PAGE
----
I’ve recently started learning Clojure, and so of course the first thing I did was set up emacs to properly be able to format and code in it. To do this, you should first download clojure-mode. Now, manually load the file, with M-x load-file, and then perform M-x clojure-install. This only needs to be done once. The clojure-install function will install all of the necessary dependencies, including slime integration for clojure. Once this is set, I have the following to configure clojure-mode:
(require 'clojure-mode) (add-to-list 'auto-mode-alist '("\\.clj$" . clojure-mode)) (setq clojure-src-root "/home/nflath/.emacs.d") (setq swank-clojure-extra-classpaths '()) (clojure-slime-config)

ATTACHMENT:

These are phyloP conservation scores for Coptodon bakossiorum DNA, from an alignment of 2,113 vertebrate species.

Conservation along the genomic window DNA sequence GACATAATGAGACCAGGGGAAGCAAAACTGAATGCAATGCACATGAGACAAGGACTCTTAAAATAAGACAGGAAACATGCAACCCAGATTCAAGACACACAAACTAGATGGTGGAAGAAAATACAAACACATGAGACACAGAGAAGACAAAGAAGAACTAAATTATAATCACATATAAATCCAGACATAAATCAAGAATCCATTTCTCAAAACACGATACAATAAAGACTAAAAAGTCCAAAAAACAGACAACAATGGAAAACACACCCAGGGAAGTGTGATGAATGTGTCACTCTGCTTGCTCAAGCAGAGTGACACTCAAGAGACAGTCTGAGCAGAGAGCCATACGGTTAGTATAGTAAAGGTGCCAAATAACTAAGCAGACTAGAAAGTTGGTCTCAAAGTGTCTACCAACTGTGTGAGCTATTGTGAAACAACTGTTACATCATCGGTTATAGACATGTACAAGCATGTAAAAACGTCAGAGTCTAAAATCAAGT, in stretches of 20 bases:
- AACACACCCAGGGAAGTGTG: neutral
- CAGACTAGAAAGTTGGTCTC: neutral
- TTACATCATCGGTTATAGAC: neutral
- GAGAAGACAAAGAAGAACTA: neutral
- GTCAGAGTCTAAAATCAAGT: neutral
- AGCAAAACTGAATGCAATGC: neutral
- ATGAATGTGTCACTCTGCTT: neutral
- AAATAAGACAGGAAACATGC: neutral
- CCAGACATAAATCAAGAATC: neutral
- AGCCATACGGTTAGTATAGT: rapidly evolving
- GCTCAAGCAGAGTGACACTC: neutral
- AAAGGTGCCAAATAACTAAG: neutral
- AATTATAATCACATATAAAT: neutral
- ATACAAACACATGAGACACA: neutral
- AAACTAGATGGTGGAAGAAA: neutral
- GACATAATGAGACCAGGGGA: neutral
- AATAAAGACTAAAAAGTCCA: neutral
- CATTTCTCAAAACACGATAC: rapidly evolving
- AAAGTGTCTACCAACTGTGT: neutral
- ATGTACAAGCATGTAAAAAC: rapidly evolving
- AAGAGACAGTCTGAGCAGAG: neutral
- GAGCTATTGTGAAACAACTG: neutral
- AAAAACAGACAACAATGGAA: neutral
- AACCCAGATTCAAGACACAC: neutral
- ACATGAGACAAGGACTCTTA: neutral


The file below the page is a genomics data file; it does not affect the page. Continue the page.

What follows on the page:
This is admittedly a fairly minimal install. It requires clojure-mode to be installed and then sets clojure-mode to be used on all .clj files. You also have to specify the directory you specified with clojure-install as clojure-src-root. If you have any extra jar files or anything that you want Slime to know about, you need to add them to swank-clojure-extra-classpaths, and then clojure-slime-config will enable slime. Once this is done, M-x slime will load up Slime using clojure, acting as a Clojure repl. You can also send expressions in your .clj files to the repl to be evaluated with C-x C-e and all the usual emacs-lisp evaluation functions.
One note: learning the S-exp movement commands will help tremendously for editing clojure. I have only recently been using them, and they have sped up moving around the expressions by a huge amount. C-M-f is forward-sexp, which will take you to the next s-exp inside the current one, and C-M-b is backwards-sexp, which will do the opposite.